Monday, March 3, 2014

Why do we need two bootloaders viz. primary and secondary?

When the system starts the BootROM has no idea about the external RAM. It can only access the Internal RAM of the the CPU. So the BootROM loads the primary bootloader from the boot media (flash memory) into the internal RAM. The main job of the primary bootloader is to detect the external RAM and load the secondary bootloader into it. After this, the secondary bootloader starts its execution.


  1. Really a good answer thanks a lot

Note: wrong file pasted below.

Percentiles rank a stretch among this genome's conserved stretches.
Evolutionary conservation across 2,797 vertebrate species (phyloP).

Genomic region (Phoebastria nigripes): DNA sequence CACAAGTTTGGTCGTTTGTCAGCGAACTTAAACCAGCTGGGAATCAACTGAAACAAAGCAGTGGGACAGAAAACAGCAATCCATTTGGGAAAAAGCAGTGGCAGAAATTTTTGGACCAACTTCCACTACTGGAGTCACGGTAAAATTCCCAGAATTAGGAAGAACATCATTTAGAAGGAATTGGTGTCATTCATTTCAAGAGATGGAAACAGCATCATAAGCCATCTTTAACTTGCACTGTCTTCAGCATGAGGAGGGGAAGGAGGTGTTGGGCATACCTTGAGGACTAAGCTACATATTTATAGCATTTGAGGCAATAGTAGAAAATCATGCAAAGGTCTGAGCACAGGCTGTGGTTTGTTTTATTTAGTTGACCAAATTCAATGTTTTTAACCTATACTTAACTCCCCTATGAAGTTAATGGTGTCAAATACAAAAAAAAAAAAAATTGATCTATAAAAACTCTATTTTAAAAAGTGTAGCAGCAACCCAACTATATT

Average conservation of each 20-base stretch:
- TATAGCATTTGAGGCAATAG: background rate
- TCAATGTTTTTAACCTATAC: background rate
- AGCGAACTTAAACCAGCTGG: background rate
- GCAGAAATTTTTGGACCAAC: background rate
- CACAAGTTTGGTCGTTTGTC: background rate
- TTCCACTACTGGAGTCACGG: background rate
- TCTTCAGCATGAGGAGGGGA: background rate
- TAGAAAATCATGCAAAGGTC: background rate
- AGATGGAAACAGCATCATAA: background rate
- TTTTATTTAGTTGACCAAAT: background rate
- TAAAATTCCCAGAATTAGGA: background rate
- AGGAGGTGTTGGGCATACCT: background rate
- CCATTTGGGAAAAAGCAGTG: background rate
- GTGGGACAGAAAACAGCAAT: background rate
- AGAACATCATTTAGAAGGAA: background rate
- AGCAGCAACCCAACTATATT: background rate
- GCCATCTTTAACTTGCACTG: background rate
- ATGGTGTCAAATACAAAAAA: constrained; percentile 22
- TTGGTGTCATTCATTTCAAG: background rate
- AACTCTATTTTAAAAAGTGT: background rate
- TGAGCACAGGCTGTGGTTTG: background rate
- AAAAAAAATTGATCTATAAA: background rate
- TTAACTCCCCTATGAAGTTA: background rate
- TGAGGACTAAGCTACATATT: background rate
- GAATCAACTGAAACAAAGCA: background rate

2. That's not the main reason. The main reason for having two stage bootloaders is that in many systems you will not be able to fit the entire bootloader in the available internal SRAM space. If you can trim your bootloader to fit in the available SRAM space then you do not need two stage bootloaders. In case of multi-stage bootloaders, first stage bootloader will initialize DRAM and the further stage bootloader will do the rest of the initialization. If you have enough SRAM space or you can trim and have all the functionalities in single stage bootloader then there is no need for second stage, you can boot Linux Kernel straight away.